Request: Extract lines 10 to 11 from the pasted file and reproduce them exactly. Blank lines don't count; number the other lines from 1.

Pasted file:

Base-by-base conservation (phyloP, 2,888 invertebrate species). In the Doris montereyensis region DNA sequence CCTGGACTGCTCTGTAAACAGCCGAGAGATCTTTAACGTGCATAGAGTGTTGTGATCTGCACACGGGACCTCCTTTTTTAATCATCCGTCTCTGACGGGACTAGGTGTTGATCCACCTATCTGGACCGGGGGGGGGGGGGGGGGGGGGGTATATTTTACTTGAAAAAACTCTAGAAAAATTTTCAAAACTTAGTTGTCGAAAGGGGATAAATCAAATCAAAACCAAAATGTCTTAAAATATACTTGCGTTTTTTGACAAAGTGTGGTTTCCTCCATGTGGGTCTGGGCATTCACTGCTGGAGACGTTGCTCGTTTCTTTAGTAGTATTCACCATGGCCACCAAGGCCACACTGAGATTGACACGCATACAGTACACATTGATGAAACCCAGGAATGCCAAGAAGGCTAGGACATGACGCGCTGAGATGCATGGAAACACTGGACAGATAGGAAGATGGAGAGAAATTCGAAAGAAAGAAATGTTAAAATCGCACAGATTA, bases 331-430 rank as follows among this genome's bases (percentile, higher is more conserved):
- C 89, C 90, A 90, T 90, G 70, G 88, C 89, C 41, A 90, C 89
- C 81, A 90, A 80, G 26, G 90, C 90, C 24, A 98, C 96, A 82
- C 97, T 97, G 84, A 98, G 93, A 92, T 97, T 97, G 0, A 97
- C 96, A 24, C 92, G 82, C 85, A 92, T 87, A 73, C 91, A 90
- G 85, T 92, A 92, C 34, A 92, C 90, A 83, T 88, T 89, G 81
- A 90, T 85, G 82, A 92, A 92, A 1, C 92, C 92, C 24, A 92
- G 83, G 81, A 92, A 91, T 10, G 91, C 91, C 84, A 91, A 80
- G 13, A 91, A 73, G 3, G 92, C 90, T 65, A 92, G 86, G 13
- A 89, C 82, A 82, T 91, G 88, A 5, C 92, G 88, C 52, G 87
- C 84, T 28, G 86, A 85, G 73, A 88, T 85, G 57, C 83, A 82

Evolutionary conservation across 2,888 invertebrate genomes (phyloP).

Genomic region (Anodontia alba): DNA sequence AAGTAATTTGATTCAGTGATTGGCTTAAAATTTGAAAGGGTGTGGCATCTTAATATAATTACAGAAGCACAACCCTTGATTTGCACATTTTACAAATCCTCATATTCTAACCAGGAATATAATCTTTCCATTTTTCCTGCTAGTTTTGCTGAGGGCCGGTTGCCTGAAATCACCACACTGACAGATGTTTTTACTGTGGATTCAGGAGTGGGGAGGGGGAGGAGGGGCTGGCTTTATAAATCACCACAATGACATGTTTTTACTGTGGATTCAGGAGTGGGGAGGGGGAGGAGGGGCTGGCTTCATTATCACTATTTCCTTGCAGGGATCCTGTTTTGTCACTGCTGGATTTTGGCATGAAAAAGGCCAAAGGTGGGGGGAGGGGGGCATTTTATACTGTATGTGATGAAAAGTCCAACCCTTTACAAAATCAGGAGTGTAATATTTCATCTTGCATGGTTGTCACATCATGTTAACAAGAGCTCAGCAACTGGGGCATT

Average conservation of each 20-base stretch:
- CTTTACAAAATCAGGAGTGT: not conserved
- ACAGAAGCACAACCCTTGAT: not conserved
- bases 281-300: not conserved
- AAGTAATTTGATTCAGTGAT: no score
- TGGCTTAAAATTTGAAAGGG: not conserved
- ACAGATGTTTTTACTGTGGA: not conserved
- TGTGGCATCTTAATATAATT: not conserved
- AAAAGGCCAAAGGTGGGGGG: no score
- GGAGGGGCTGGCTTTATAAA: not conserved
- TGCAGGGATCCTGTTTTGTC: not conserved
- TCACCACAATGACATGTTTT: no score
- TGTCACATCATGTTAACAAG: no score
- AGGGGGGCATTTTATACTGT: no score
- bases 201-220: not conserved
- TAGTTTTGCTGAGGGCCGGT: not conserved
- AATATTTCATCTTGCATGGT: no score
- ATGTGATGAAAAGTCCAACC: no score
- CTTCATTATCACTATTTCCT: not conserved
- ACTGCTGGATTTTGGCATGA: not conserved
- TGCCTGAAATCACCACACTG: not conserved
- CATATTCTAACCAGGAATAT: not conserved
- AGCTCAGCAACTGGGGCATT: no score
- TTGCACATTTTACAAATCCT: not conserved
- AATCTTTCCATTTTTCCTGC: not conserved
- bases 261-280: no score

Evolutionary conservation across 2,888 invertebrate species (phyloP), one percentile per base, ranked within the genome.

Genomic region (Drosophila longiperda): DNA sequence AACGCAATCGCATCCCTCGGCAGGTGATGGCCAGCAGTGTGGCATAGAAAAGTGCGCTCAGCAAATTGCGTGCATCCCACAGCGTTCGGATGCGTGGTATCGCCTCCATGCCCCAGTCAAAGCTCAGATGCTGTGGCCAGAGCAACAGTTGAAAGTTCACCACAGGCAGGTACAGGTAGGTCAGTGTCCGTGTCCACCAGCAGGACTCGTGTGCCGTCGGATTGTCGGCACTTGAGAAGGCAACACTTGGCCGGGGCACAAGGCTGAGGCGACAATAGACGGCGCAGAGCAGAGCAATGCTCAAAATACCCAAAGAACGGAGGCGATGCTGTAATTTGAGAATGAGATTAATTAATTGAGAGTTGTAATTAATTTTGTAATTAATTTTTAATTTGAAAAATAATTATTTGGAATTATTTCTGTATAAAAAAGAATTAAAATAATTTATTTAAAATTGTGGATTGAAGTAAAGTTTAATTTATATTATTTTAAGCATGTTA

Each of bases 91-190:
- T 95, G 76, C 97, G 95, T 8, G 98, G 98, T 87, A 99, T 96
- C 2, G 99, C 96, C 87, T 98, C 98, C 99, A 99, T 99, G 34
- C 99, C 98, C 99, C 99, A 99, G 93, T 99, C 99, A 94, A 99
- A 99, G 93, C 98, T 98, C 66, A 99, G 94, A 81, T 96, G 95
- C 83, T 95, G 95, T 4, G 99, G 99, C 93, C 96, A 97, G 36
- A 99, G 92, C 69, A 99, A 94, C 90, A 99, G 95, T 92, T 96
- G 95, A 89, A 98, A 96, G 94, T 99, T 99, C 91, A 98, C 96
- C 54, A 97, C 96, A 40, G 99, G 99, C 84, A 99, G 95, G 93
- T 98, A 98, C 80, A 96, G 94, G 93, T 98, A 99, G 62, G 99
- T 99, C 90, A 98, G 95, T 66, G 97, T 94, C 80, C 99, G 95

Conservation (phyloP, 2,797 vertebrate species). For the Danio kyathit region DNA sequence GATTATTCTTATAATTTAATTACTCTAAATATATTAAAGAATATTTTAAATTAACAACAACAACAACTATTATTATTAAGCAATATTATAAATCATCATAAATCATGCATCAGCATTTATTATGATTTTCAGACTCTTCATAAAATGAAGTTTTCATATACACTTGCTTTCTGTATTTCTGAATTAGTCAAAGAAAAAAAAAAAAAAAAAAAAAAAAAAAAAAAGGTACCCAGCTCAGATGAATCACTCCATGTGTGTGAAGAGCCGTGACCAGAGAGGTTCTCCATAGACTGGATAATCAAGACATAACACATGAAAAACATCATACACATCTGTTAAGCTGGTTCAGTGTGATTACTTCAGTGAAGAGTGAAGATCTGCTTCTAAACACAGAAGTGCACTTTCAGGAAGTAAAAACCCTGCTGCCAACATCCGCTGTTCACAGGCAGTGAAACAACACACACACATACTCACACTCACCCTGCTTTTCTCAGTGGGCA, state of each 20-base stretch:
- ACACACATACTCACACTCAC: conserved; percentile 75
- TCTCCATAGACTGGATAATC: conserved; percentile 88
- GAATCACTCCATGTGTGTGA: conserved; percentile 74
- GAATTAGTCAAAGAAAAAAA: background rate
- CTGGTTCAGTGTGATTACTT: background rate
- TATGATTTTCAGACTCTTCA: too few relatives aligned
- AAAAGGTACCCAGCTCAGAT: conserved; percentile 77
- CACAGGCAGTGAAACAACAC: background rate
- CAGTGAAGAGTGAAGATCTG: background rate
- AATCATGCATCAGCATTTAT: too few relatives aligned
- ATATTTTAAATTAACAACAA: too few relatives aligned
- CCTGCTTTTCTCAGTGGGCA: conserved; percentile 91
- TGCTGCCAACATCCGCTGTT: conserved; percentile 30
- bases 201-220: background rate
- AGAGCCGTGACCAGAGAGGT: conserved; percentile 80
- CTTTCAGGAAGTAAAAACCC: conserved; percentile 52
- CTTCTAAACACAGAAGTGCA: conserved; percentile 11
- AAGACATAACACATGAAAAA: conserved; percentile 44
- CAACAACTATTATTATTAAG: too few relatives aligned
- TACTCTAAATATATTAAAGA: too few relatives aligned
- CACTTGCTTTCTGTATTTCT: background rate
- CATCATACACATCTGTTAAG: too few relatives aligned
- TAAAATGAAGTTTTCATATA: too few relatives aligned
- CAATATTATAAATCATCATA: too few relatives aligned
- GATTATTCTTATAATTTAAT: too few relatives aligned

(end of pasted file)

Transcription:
- A 89, C 82, A 82, T 91, G 88, A 5, C 92, G 88, C 52, G 87
- C 84, T 28, G 86, A 85, G 73, A 88, T 85, G 57, C 83, A 82